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FSB will continue to engage with City Council as Clean Air Zone plans scrapped

Plans for a controversial clean air zone in Coventry have been scrapped after Government has said it supported the city councils alternative plans to reduce emissions.

The local authority had previously been asked to outline plans for implementing a Clean Air Zone to bring emissions down to within legal limits. A Class D charging zone would have seen drivers and small business owners of the most polluting cars having to pay to enter the city centre. The proposed zone would have covered large parts of the City and had an adverse impact on businesses, with over 52,000 employees and 3500 small businesses captured within the proposed zone. 

Councillors opposed the scheme and submitted revised proposals last summer.  The Government has now said it is content with proposed alternative options including improving pedestrian and cycle routes on roads.

The Federation of Small Businesses in Warwickshire and Coventry has engaged regularly with City Council officials on its air quality plans since they were first announced back in 2019, and continued to outlined small business concerns. This included hosting a joint briefing event with the City Council to update small businesses on the plans and to provide feedback on the impact of a  Clean Air Zone for small firms. 

Rich Bishop, FSB West Midlands Regional Chair said the decision is welcome news for small businesses in Coventry and surrounding areas “We would like to thank the City Council for engaging with the Federation of Small Businesses and the small business community on this issue and raising our concerns regarding possible charging with central Government.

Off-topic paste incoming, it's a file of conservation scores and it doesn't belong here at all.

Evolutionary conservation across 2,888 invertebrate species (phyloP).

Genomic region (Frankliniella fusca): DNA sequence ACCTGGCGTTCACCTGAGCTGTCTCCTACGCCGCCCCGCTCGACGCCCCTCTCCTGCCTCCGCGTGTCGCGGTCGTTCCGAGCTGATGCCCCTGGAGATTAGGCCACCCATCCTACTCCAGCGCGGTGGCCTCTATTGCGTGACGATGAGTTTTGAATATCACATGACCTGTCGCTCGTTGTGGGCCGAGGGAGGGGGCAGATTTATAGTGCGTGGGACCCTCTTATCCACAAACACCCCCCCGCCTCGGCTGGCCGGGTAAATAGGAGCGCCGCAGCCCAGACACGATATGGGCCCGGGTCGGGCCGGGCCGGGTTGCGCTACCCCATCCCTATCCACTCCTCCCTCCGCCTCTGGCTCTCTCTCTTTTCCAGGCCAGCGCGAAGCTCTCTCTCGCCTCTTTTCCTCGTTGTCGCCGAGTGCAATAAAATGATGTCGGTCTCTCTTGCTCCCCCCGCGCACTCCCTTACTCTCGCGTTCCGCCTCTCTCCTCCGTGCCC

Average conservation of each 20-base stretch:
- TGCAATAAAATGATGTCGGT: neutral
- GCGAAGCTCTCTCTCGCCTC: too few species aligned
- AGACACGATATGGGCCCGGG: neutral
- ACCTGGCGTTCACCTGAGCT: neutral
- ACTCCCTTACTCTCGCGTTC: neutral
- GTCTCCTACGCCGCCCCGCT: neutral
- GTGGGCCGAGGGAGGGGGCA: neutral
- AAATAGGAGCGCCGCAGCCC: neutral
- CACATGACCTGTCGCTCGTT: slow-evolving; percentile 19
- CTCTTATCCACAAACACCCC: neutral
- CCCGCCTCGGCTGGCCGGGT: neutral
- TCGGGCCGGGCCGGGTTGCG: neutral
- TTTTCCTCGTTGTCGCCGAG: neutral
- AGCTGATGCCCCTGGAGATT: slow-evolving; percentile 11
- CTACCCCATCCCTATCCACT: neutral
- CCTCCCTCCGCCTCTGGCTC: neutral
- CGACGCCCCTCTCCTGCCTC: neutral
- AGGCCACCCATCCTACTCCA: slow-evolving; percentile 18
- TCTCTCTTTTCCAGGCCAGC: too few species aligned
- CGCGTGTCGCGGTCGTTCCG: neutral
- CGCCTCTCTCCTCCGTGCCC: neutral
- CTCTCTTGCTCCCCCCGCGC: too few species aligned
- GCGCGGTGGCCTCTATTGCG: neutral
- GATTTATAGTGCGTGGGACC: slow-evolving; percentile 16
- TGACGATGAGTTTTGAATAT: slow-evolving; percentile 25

Not imposing a chargeable Clean Air Zone is good news for small businesses across the City and in surrounding areas, particularly at a time when the costs of doing business are already high. 

However we recognise it is vital that we work together to tackle air pollution and we will continue to engage with the City Council on its package of measures including encouraging the uptake of electric cars and improved traffic management to help improve air quality”

The City council will now need to submit a final business case by June 19, which will include more detail on the authority’s schemes to reduce emissions. Plans range from measures around the ring road – one of the biggest pollution problems in Coventry – to new walking and cycle routes. There could also be a ban on HGVs in part of the City and restrictions on polluting vehicles on particular sections of road. 

The FSB will continue to work with the City Council to establish what this means for trade and deliveries, and any potential restrictions for small businesses.